Post-proteomic identification of a novel phage-encoded streptodornase, Sda1, in invasive M1T1 Streptococcus pyogenes

Aziz, R. K., Ismail, S. A. , Park, H.-W. and Kotb, M. (2004) Post-proteomic identification of a novel phage-encoded streptodornase, Sda1, in invasive M1T1 Streptococcus pyogenes. Molecular Microbiology, 54(1), pp. 184-197. (doi:10.1111/j.1365-2958.2004.04255.x) (PMID:15458415)

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Abstract

Summary: The M1T1 strain remains the most frequently isolated strain from group A streptococcal (GAS) infection cases worldwide. We previously reported that M1T1 differs from the fully sequenced M1 SF370 strain. To better understand the reason for the persistence and increased virulence of M1T1, we analysed its secreted proteome and identified two virulence proteins that are not present in the sequenced M1 SF370 strain: streptococcal pyrogenic exotoxin A (SpeA) and a streptodornase D (SdaD) homologue. In the present study, we determined the nucleotide sequence of the M1T1 streptodornase and found that its deduced amino acid sequence is highly similar to other streptococcal streptodornases, and is most closely related to the SdaD of GAS strain M49. M1T1 Sda shares two highly conserved domains with several DNases and putative DNases in streptococci; however, it possesses a unique C‐terminal amino acid sequence. Thus, we named the protein Sda1, and we detected the presence of the sda1 gene in 16 M1T1 clinical isolates. The cloned and expressed Sda1 degrades both streptococcal and mammalian DNA at physiological pH. Amino acid similarity analyses of known GAS deoxyribonucleases suggest that Sda1 may be a chimeric protein created through recombination events. Moreover, a natural mutation that resulted in longer Sda1 and SdaD as compared to other GAS DNases was found to confer increased activity on the protein. Analysis of the sequences flanking sda1 determined that it is carried by a prophage or a prophage‐like element inserted in the tRNA‐Ser gene of M1T1 GAS. Ongoing studies in our laboratory aim to determine the contribution of Sda1 to the virulence of this globally disseminated M1T1 strain.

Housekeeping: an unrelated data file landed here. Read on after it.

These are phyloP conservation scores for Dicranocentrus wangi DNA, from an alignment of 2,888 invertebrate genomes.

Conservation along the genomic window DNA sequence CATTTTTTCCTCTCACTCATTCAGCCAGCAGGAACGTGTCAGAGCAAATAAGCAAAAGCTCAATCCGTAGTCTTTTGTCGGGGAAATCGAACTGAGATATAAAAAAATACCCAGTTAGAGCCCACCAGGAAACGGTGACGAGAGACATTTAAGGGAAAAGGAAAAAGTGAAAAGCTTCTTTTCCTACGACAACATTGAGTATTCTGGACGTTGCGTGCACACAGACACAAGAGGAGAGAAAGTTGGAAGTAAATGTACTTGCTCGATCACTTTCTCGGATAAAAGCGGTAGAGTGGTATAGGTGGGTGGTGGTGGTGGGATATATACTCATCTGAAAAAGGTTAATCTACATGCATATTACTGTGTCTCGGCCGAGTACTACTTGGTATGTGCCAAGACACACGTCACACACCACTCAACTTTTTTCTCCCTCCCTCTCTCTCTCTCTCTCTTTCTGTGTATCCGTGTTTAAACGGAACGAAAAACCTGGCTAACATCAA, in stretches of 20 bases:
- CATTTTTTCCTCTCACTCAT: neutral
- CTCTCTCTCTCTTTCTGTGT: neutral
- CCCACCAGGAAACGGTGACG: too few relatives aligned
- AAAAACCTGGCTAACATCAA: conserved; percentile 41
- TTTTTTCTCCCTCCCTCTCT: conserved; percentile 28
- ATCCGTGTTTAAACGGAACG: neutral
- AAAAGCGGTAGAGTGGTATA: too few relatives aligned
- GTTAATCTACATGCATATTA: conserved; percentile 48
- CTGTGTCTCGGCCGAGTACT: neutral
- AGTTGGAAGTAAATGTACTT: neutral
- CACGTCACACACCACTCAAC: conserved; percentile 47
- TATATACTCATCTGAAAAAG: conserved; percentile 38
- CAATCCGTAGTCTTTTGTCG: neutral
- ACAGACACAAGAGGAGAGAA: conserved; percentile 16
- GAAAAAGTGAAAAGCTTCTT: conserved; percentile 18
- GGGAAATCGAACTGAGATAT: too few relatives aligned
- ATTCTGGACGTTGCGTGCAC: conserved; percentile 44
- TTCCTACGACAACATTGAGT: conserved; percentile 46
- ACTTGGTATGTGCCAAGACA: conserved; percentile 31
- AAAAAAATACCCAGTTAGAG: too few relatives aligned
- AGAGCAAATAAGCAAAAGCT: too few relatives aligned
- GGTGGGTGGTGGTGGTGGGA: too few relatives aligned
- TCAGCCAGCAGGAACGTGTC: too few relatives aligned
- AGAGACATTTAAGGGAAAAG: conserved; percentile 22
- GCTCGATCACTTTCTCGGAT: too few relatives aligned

Item Type:Articles
Additional Information:This work was supported by Grant AI40198‐06 from NIH, National Institute of Allergy and Infectious Diseases (NIAID, to M.K.), by the Research and Development Office, Medical Research Service, Department of Veterans Affairs (Merit Award to M.K.), and by a UTHSC Center of Excellence in Genomics and Bioinformatics grant (to M.K. and R.K.A.). A poster containing a part of this work was awarded the ASM‐student travel grant in the 43rd ICAAC conference (Chicago, IL, 2003).
Status:Published
Refereed:Yes
Glasgow Author(s) Enlighten ID:Ismail, Dr Shehab
Authors: Aziz, R. K., Ismail, S. A., Park, H.-W., and Kotb, M.
College/School:College of Medical Veterinary and Life Sciences > Institute of Cancer Sciences
Journal Name:Molecular Microbiology
Publisher:Wiley
ISSN:0950-382X
ISSN (Online):1365-2958

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